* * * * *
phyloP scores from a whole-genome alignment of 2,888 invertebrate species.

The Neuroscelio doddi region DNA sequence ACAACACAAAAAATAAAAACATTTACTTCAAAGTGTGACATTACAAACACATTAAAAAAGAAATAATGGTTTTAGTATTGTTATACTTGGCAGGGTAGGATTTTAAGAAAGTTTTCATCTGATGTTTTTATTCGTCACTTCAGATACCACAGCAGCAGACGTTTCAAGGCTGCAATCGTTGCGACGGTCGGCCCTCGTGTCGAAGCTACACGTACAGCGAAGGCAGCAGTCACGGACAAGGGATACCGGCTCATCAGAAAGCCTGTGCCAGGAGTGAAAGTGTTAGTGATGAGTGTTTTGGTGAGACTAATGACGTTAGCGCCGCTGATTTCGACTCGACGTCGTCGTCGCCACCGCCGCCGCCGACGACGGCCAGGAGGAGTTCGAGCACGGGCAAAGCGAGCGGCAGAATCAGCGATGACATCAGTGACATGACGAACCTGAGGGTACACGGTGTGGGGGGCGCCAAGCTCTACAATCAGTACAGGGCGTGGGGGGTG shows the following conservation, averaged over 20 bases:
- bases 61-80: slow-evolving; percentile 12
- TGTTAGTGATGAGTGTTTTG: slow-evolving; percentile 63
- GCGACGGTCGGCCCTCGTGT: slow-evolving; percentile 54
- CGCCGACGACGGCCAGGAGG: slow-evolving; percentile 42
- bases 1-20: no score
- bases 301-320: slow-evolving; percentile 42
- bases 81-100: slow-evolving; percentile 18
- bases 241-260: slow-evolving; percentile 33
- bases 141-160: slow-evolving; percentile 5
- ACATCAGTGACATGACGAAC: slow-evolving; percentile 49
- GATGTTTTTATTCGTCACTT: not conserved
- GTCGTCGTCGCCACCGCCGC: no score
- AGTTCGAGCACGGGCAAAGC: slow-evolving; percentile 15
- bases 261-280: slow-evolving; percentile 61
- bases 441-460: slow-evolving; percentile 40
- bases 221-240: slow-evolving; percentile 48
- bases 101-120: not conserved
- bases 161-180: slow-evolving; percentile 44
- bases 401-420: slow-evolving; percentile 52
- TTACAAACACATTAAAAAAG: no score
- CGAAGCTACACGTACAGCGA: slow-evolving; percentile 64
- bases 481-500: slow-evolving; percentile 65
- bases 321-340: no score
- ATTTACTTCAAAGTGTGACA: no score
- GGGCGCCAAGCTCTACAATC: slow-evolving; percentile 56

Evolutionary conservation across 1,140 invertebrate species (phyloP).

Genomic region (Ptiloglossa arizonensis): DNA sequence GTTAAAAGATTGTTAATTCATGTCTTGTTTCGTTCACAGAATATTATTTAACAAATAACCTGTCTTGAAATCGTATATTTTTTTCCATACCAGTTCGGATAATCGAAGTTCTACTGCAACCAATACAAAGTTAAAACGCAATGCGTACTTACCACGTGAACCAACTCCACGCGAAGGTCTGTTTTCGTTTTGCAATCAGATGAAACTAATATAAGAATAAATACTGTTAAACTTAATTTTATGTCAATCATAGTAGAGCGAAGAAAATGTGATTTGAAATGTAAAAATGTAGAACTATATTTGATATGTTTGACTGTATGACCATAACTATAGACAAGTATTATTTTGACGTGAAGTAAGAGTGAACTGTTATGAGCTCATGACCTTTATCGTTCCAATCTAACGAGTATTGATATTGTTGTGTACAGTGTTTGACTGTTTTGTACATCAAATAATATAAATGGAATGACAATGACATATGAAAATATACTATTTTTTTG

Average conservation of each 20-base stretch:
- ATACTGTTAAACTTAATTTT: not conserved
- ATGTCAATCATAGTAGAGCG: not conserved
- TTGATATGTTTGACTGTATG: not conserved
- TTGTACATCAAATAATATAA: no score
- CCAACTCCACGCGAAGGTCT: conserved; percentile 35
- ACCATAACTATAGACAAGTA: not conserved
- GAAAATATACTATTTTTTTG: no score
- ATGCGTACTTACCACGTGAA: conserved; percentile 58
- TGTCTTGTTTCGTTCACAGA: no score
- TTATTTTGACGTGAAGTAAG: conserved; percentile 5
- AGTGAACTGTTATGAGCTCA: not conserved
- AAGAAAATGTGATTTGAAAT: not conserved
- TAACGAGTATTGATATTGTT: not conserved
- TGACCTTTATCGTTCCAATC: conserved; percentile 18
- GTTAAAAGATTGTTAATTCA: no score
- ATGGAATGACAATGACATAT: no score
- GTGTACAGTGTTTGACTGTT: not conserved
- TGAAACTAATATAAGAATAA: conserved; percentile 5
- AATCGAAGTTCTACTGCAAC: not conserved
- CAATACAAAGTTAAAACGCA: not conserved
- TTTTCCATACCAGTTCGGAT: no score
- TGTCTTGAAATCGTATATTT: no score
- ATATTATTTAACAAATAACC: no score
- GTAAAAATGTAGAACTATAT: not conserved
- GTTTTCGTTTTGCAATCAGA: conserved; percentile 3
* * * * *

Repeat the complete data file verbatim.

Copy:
phyloP scores from a whole-genome alignment of 2,888 invertebrate species.

The Neuroscelio doddi region DNA sequence ACAACACAAAAAATAAAAACATTTACTTCAAAGTGTGACATTACAAACACATTAAAAAAGAAATAATGGTTTTAGTATTGTTATACTTGGCAGGGTAGGATTTTAAGAAAGTTTTCATCTGATGTTTTTATTCGTCACTTCAGATACCACAGCAGCAGACGTTTCAAGGCTGCAATCGTTGCGACGGTCGGCCCTCGTGTCGAAGCTACACGTACAGCGAAGGCAGCAGTCACGGACAAGGGATACCGGCTCATCAGAAAGCCTGTGCCAGGAGTGAAAGTGTTAGTGATGAGTGTTTTGGTGAGACTAATGACGTTAGCGCCGCTGATTTCGACTCGACGTCGTCGTCGCCACCGCCGCCGCCGACGACGGCCAGGAGGAGTTCGAGCACGGGCAAAGCGAGCGGCAGAATCAGCGATGACATCAGTGACATGACGAACCTGAGGGTACACGGTGTGGGGGGCGCCAAGCTCTACAATCAGTACAGGGCGTGGGGGGTG shows the following conservation, averaged over 20 bases:
- bases 61-80: slow-evolving; percentile 12
- TGTTAGTGATGAGTGTTTTG: slow-evolving; percentile 63
- GCGACGGTCGGCCCTCGTGT: slow-evolving; percentile 54
- CGCCGACGACGGCCAGGAGG: slow-evolving; percentile 42
- bases 1-20: no score
- bases 301-320: slow-evolving; percentile 42
- bases 81-100: slow-evolving; percentile 18
- bases 241-260: slow-evolving; percentile 33
- bases 141-160: slow-evolving; percentile 5
- ACATCAGTGACATGACGAAC: slow-evolving; percentile 49
- GATGTTTTTATTCGTCACTT: not conserved
- GTCGTCGTCGCCACCGCCGC: no score
- AGTTCGAGCACGGGCAAAGC: slow-evolving; percentile 15
- bases 261-280: slow-evolving; percentile 61
- bases 441-460: slow-evolving; percentile 40
- bases 221-240: slow-evolving; percentile 48
- bases 101-120: not conserved
- bases 161-180: slow-evolving; percentile 44
- bases 401-420: slow-evolving; percentile 52
- TTACAAACACATTAAAAAAG: no score
- CGAAGCTACACGTACAGCGA: slow-evolving; percentile 64
- bases 481-500: slow-evolving; percentile 65
- bases 321-340: no score
- ATTTACTTCAAAGTGTGACA: no score
- GGGCGCCAAGCTCTACAATC: slow-evolving; percentile 56

Evolutionary conservation across 1,140 invertebrate species (phyloP).

Genomic region (Ptiloglossa arizonensis): DNA sequence GTTAAAAGATTGTTAATTCATGTCTTGTTTCGTTCACAGAATATTATTTAACAAATAACCTGTCTTGAAATCGTATATTTTTTTCCATACCAGTTCGGATAATCGAAGTTCTACTGCAACCAATACAAAGTTAAAACGCAATGCGTACTTACCACGTGAACCAACTCCACGCGAAGGTCTGTTTTCGTTTTGCAATCAGATGAAACTAATATAAGAATAAATACTGTTAAACTTAATTTTATGTCAATCATAGTAGAGCGAAGAAAATGTGATTTGAAATGTAAAAATGTAGAACTATATTTGATATGTTTGACTGTATGACCATAACTATAGACAAGTATTATTTTGACGTGAAGTAAGAGTGAACTGTTATGAGCTCATGACCTTTATCGTTCCAATCTAACGAGTATTGATATTGTTGTGTACAGTGTTTGACTGTTTTGTACATCAAATAATATAAATGGAATGACAATGACATATGAAAATATACTATTTTTTTG

Average conservation of each 20-base stretch:
- ATACTGTTAAACTTAATTTT: not conserved
- ATGTCAATCATAGTAGAGCG: not conserved
- TTGATATGTTTGACTGTATG: not conserved
- TTGTACATCAAATAATATAA: no score
- CCAACTCCACGCGAAGGTCT: conserved; percentile 35
- ACCATAACTATAGACAAGTA: not conserved
- GAAAATATACTATTTTTTTG: no score
- ATGCGTACTTACCACGTGAA: conserved; percentile 58
- TGTCTTGTTTCGTTCACAGA: no score
- TTATTTTGACGTGAAGTAAG: conserved; percentile 5
- AGTGAACTGTTATGAGCTCA: not conserved
- AAGAAAATGTGATTTGAAAT: not conserved
- TAACGAGTATTGATATTGTT: not conserved
- TGACCTTTATCGTTCCAATC: conserved; percentile 18
- GTTAAAAGATTGTTAATTCA: no score
- ATGGAATGACAATGACATAT: no score
- GTGTACAGTGTTTGACTGTT: not conserved
- TGAAACTAATATAAGAATAA: conserved; percentile 5
- AATCGAAGTTCTACTGCAAC: not conserved
- CAATACAAAGTTAAAACGCA: not conserved
- TTTTCCATACCAGTTCGGAT: no score
- TGTCTTGAAATCGTATATTT: no score
- ATATTATTTAACAAATAACC: no score
- GTAAAAATGTAGAACTATAT: not conserved
- GTTTTCGTTTTGCAATCAGA: conserved; percentile 3